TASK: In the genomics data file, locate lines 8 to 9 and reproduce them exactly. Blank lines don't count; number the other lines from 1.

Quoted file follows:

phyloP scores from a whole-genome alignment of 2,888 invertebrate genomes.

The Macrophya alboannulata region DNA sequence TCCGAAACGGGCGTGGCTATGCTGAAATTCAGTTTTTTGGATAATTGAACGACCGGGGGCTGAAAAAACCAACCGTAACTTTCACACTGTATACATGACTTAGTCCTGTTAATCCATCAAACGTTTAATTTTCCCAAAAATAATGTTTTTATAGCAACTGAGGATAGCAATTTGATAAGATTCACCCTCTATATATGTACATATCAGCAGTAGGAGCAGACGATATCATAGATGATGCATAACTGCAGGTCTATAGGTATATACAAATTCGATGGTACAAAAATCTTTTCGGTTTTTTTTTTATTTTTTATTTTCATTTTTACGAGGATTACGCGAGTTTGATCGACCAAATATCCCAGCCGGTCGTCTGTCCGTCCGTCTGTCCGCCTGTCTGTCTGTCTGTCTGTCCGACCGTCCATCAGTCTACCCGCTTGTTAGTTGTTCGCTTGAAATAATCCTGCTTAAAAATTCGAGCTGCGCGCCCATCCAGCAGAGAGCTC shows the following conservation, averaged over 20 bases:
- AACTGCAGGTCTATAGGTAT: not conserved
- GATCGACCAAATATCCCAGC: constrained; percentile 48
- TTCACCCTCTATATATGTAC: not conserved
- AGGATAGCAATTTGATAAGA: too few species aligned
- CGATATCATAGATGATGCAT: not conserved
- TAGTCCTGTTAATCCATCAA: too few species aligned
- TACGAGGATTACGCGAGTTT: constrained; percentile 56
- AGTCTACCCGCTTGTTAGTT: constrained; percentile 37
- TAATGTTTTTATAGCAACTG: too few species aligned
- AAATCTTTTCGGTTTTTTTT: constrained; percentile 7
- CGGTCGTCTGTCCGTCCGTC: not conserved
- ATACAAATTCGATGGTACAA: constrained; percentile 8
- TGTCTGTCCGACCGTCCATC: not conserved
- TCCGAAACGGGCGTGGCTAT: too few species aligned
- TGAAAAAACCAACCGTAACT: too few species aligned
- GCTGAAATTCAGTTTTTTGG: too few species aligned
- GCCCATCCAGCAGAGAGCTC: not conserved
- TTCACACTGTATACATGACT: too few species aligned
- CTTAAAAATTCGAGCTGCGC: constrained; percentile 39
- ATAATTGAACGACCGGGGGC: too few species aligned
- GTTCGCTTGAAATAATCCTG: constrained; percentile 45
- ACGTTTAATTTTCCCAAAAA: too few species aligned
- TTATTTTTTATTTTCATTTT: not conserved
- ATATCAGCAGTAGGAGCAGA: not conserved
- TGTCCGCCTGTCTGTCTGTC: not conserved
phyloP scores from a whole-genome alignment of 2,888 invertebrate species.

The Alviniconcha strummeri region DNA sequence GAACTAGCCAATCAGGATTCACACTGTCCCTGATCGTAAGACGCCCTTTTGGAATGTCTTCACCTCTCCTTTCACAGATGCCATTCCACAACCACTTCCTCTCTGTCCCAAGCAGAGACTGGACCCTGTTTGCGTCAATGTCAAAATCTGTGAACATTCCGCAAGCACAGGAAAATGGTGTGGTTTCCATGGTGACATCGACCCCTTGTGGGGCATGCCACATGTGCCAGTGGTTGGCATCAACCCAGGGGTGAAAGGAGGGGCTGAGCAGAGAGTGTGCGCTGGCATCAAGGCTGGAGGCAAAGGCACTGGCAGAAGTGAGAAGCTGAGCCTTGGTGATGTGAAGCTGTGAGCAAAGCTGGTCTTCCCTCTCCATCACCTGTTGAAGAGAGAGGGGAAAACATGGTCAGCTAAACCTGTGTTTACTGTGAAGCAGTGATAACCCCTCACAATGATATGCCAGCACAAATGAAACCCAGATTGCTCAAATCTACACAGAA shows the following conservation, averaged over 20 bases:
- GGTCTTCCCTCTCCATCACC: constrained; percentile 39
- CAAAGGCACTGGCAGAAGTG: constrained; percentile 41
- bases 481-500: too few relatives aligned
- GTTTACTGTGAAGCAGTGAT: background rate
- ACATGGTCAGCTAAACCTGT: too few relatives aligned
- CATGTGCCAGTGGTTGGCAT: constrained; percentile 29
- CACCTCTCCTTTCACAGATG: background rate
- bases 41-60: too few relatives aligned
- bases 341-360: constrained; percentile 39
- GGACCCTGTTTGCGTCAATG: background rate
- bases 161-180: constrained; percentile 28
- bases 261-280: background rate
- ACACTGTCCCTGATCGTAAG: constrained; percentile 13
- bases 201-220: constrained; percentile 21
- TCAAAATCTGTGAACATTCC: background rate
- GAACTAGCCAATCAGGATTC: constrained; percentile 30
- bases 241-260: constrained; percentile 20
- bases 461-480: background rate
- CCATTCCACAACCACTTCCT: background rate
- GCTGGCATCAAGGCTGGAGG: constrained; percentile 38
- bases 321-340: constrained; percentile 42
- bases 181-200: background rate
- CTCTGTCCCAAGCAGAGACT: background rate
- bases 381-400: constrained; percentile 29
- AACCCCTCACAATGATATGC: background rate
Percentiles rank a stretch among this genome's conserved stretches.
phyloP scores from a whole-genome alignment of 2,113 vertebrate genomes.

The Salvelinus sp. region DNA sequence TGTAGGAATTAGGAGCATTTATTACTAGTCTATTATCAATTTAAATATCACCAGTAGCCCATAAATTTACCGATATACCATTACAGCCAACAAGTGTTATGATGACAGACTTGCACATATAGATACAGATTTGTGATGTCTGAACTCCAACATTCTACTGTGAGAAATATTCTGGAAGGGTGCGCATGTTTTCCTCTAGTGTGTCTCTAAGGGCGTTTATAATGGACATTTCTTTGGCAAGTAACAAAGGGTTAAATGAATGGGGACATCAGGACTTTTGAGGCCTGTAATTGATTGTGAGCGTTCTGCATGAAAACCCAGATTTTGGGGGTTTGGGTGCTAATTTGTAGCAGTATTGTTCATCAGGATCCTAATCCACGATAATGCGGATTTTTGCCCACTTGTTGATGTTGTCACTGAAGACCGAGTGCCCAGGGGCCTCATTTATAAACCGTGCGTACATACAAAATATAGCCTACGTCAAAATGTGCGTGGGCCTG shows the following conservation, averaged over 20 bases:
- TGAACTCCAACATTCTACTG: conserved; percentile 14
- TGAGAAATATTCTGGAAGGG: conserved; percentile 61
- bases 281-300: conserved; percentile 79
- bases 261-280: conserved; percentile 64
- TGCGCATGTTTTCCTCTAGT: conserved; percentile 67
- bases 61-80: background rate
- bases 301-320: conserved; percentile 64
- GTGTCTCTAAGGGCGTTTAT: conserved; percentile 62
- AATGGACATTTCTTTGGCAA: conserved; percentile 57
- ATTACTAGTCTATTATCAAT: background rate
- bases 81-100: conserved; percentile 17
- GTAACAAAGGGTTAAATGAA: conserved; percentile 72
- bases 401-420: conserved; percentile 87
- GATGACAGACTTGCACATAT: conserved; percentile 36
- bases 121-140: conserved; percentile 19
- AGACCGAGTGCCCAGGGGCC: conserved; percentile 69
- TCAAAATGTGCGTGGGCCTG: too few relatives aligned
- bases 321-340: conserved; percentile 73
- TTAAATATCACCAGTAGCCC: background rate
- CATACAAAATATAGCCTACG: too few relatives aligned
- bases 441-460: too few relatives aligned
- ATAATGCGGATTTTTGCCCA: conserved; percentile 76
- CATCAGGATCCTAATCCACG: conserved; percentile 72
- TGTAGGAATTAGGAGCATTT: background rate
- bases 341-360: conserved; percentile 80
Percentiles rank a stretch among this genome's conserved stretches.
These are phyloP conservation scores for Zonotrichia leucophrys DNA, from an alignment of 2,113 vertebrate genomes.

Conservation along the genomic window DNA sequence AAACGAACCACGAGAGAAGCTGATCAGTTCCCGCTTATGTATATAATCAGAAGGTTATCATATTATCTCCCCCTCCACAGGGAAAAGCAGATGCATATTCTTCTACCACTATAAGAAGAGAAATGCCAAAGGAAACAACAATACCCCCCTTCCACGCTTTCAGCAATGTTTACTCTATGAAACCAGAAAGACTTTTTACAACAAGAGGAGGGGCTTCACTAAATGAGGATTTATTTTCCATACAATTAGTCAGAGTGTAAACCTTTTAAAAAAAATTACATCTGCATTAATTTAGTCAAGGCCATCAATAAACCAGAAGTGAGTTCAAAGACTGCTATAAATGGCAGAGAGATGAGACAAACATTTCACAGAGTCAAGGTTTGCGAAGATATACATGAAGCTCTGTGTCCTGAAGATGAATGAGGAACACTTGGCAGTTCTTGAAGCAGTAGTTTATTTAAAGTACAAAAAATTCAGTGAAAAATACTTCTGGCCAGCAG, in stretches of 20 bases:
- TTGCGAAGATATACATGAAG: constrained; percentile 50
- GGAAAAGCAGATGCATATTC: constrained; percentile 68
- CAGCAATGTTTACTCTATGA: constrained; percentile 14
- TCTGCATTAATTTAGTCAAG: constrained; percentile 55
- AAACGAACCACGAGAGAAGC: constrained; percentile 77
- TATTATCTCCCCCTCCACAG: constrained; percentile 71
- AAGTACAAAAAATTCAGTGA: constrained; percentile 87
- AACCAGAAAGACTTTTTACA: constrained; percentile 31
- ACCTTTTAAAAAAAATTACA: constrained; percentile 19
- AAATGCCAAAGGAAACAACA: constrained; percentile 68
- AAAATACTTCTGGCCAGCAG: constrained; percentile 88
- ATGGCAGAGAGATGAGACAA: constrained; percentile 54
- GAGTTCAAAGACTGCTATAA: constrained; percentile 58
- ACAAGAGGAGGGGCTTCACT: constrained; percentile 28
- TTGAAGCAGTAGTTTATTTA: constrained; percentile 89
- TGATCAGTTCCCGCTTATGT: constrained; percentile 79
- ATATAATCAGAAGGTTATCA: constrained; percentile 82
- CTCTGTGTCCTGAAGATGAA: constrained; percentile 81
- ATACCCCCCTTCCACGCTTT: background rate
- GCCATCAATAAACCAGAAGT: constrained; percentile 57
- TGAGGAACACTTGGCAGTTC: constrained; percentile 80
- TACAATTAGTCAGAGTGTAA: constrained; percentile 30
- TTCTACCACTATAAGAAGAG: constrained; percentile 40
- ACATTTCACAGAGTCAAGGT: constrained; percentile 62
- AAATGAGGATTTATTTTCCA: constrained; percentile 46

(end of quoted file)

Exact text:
- TAGTCCTGTTAATCCATCAA: too few species aligned
- TACGAGGATTACGCGAGTTT: constrained; percentile 56